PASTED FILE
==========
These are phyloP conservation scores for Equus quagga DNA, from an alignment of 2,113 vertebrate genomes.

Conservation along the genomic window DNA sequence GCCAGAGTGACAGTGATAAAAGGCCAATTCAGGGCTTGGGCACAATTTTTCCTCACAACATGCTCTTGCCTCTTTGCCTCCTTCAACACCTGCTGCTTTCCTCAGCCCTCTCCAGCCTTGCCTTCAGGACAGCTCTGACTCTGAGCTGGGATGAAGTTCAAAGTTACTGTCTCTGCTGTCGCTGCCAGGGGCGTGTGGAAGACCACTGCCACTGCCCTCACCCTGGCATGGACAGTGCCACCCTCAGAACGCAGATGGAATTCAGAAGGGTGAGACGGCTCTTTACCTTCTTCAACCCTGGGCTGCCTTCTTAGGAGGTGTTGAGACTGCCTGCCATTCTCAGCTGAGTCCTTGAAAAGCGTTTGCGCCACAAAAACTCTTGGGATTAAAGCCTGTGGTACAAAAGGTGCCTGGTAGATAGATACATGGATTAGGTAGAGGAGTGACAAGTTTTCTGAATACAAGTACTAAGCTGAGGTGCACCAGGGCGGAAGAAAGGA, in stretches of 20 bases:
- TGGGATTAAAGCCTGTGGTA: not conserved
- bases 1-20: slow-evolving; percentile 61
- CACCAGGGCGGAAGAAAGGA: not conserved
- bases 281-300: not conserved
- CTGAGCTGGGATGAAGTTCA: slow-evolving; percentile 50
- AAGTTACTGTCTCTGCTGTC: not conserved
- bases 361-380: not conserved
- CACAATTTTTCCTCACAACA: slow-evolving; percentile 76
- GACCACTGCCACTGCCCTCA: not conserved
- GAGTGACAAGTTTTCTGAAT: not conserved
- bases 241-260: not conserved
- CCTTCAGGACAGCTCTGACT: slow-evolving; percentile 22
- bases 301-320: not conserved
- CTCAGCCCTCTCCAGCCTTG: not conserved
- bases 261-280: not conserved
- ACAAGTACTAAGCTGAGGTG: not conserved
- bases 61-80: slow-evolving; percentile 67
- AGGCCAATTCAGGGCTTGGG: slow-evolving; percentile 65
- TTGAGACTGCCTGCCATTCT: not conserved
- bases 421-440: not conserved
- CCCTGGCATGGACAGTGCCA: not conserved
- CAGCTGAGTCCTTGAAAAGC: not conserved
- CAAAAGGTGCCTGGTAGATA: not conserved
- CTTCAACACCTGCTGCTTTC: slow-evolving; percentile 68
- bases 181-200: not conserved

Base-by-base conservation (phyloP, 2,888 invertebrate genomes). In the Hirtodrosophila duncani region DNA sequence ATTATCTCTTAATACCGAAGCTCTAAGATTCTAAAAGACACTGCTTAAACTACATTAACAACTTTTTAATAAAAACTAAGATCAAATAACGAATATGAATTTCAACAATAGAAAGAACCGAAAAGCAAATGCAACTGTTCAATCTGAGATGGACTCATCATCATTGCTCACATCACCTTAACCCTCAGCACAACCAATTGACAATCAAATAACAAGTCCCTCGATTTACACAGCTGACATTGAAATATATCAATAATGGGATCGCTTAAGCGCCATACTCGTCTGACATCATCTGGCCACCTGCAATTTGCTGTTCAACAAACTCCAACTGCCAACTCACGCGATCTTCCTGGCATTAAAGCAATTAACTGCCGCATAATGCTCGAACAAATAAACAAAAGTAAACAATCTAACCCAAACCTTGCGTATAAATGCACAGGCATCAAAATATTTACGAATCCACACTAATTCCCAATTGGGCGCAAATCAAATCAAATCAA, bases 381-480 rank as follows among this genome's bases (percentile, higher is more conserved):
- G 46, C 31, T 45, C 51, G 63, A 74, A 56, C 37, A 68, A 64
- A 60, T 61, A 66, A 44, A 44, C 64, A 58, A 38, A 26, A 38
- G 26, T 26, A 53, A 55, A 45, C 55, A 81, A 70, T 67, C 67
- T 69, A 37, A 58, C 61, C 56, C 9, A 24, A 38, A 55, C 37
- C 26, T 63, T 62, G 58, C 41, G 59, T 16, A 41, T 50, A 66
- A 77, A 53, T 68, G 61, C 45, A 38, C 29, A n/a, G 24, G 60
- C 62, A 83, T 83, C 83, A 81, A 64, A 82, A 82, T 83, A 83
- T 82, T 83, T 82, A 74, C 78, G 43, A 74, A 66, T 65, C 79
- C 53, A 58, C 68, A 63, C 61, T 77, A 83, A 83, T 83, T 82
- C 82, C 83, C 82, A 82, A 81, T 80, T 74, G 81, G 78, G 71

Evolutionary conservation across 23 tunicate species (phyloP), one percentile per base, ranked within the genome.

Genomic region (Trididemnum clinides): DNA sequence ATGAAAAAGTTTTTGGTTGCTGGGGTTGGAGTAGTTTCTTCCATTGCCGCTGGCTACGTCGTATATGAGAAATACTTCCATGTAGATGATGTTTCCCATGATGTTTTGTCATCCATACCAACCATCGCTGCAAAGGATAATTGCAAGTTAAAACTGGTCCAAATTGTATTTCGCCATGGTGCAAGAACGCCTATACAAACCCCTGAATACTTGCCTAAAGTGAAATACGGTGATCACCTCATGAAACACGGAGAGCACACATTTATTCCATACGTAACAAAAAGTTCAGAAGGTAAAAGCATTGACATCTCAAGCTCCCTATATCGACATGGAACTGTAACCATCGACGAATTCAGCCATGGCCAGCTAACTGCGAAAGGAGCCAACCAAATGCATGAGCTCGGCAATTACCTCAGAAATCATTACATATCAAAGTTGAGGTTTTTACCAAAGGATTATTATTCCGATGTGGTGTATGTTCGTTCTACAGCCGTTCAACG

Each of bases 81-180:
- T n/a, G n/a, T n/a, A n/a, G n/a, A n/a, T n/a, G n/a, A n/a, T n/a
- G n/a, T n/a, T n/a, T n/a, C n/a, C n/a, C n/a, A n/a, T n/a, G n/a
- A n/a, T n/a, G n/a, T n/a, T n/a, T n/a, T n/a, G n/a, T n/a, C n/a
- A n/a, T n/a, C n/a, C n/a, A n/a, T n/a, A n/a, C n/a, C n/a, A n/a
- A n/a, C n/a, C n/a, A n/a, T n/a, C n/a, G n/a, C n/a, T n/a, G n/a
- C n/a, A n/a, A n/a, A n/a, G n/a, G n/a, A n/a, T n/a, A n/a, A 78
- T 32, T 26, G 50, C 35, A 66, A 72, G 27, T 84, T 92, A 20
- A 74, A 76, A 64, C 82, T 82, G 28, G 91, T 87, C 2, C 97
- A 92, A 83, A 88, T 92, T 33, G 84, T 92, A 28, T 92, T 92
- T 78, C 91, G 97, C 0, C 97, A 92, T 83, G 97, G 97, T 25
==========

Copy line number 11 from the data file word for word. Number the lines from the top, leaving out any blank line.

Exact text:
- GACCACTGCCACTGCCCTCA: not conserved